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Why Villar enters camp as Giants' starting third baseman

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SCOTTSDALE, Ariz. -- The setup at the annual spring training media day led to an interesting sequence midway through the session.

Gabe Kapler and Farhan Zaidi both attended, but they had their own tables, separated by about five feet. A couple of minutes after Zaidi finished answering a question about his third base options, a reporter from Arizona walked up to Kapler and asked him about Evan Longoria, the Giants' third baseman the previous five seasons.

Longoria is now a Diamondback, and on Wednesday, Zaidi left no doubt about the top choice to replace him. He has talked up David Villar all offseason and he said the third base job is Villar's to lose as camp opens at Scottsdale Stadium.

"I feel like what he's done has kind of gone under the radar a little bit: Playing as well as he did in Double-A, winning player of the year in his Double-A and Triple-A leagues, and then almost OPS-ing .800 (in the big leagues)," Zaidi said. "It felt a little quiet because he obviously played well at the end, but we were still facing good competition. His defensive metrics and our player development's evaluation of him defensively at third base, I think they give us a lot of optimism that we're going to see better defense from him this year.

"We obviously have other guys like Wilmer (Flores) and J.D. Davis that can be over there, and other guys in camp that are competing around the infield, but I think we do see him as the incumbent and hope he takes it and runs with it and can be an everyday guy for us."


Villar put himself in this position with a strong finishing kick in 2022. He hit eight homers over his final 26 appearances and had a .967 OPS in the final month of his rookie year, showing that he quickly made the adjustment after a rough first stint in the big leagues.

The production backed up the 47 homers Villar hit in the minors in 2021-22, and it made it easier for the Giants to decline Longoria's option after the season.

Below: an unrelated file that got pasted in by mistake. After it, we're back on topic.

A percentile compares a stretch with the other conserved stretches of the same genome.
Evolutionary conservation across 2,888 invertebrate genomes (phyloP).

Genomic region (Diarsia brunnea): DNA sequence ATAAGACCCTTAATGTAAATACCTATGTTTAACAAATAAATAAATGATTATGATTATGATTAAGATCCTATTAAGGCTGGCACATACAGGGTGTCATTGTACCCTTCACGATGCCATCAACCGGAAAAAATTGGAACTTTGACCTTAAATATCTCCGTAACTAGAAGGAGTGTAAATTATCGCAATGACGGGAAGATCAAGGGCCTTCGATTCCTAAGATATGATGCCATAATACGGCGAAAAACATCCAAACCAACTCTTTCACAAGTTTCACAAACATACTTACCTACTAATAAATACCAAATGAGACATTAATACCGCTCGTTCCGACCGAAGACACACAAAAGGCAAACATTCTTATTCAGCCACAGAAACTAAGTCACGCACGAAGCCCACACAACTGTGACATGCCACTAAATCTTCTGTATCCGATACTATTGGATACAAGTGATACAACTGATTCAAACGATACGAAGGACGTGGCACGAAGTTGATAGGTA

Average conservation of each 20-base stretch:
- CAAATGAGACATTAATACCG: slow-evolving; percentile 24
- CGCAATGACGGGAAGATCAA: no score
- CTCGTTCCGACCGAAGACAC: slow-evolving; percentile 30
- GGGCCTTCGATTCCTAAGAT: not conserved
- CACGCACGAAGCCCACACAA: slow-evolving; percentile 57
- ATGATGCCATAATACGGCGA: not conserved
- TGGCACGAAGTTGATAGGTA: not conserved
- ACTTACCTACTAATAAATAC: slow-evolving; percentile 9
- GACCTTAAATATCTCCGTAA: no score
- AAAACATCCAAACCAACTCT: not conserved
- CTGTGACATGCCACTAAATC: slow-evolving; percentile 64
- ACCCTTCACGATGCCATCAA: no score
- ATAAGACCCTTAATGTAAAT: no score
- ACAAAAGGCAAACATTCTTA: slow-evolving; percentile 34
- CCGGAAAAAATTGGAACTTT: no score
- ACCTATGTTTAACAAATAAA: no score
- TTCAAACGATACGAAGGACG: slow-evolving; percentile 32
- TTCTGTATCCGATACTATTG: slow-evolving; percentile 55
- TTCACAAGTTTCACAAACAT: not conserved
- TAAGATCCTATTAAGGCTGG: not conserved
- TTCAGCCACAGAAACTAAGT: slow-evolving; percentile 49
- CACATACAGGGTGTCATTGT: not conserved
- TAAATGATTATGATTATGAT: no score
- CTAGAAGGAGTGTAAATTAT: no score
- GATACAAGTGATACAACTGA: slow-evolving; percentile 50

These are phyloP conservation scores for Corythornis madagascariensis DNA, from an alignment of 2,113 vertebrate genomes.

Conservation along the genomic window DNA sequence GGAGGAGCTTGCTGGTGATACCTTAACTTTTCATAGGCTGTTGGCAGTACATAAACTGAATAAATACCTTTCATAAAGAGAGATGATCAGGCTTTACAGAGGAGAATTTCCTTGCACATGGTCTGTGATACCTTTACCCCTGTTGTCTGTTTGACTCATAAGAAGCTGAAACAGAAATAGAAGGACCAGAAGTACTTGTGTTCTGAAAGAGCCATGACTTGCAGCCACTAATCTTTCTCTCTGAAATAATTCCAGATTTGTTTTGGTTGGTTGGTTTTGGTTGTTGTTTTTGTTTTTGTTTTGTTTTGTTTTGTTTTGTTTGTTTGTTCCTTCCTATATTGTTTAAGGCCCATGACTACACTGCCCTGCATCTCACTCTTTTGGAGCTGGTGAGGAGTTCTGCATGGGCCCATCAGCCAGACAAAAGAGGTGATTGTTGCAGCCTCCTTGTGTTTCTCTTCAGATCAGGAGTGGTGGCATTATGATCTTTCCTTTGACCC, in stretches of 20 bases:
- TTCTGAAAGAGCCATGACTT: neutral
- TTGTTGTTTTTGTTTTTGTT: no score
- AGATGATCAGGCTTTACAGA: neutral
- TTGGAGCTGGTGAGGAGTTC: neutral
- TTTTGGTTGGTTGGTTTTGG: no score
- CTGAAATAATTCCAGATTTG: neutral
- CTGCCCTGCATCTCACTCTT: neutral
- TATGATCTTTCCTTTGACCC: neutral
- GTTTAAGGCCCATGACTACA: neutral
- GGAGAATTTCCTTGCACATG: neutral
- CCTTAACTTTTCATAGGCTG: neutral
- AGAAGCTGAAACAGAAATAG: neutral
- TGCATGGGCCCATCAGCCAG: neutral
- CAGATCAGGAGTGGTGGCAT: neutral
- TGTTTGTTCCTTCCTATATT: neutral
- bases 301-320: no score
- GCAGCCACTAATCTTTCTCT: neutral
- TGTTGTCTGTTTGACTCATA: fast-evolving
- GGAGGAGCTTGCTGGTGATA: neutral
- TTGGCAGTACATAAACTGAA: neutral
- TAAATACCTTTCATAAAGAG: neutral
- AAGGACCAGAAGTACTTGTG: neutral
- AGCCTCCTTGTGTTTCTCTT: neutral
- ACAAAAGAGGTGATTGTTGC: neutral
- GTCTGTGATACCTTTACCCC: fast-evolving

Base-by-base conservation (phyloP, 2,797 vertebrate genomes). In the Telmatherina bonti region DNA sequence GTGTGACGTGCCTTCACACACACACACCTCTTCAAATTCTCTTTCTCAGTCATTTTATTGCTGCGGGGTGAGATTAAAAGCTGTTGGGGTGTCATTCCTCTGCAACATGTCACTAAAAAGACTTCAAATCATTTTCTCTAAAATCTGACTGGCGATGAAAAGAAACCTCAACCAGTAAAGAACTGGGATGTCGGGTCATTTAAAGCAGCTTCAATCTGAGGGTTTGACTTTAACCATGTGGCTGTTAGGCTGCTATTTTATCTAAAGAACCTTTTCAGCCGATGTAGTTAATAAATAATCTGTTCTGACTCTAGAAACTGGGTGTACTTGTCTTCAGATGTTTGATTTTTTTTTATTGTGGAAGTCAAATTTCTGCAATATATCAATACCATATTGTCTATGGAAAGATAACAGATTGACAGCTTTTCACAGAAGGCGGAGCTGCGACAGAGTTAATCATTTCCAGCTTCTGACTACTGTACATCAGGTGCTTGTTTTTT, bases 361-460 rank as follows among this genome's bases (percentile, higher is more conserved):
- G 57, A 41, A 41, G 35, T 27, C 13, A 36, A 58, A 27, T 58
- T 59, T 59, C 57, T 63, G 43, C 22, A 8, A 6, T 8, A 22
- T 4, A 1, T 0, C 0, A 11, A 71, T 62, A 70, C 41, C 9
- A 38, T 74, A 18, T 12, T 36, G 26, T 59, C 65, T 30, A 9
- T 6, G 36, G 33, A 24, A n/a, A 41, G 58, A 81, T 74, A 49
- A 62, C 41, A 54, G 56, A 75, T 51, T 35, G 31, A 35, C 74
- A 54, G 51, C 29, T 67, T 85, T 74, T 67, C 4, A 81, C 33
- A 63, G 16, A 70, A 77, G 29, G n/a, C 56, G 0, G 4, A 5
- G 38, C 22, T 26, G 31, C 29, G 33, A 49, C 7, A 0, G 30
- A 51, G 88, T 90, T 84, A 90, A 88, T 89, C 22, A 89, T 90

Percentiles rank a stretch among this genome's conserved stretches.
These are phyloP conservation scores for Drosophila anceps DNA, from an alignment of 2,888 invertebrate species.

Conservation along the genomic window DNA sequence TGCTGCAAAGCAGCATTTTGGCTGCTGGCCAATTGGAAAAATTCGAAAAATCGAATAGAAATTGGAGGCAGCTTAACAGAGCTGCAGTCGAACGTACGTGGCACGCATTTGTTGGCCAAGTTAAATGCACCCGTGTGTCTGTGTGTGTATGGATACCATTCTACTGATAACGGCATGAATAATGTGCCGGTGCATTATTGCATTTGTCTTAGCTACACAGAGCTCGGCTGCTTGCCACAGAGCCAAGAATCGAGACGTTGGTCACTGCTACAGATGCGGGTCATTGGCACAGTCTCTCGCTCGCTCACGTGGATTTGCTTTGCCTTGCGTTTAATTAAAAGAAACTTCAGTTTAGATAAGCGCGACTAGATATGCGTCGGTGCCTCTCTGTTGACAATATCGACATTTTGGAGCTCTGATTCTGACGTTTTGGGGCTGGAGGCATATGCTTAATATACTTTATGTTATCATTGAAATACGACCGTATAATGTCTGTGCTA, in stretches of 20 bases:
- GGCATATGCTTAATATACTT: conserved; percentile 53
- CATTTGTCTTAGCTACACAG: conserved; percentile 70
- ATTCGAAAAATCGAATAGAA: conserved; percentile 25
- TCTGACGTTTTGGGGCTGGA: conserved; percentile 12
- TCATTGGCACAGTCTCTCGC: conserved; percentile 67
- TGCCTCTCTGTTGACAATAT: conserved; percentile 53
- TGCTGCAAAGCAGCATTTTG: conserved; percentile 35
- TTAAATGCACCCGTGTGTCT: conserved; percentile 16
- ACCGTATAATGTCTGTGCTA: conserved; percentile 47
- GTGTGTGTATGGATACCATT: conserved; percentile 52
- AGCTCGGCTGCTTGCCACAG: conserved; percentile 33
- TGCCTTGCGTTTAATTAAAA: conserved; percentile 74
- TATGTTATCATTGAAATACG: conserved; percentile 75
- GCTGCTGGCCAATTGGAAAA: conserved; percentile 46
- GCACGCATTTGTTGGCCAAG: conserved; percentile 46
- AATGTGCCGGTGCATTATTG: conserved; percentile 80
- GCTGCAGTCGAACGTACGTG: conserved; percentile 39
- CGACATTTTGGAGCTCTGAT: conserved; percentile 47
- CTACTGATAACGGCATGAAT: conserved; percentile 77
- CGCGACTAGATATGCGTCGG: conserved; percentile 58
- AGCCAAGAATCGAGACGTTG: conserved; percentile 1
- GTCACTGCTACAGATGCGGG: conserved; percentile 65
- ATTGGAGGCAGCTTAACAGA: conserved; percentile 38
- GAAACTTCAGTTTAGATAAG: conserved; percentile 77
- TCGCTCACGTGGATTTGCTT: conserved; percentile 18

On the "Giants Talk" podcast earlier this month, Villar said he's excited to try and grab the everyday job.

"I have such an opportunity in front of me," he said, "And to be able to say that I made it to the big leagues and now I can become an impact player at the highest level, it's just truly a blessing."

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In Villar, Flores and Davis, the Giants have three right-handed hitters who are best suited for corner infield spots. That would make up half of their Opening Day group of infielders, but Zaidi said he doesn't see an issue with that roster construction.

The Giants plan to get Villar reps at second base this spring so he can move there when Brandon Crawford gets a day off and Thairo Estrada slides to short. In that alignment, either Davis or Flores would play third.

The two veterans will be valuable bench bats, and when left-handed starters are on the mound, one can start at first base with the other at designated hitter. The Giants currently have left-handed hitters at first (LaMonte Wade Jr.) and designated hitter (Joc Pederson), but will continue to platoon when they can. 

"We really like all those guys," Zaidi said of his right-handed-hitting infielders. "There is some redundancy, but there is a role and at-bats for each of those guys."

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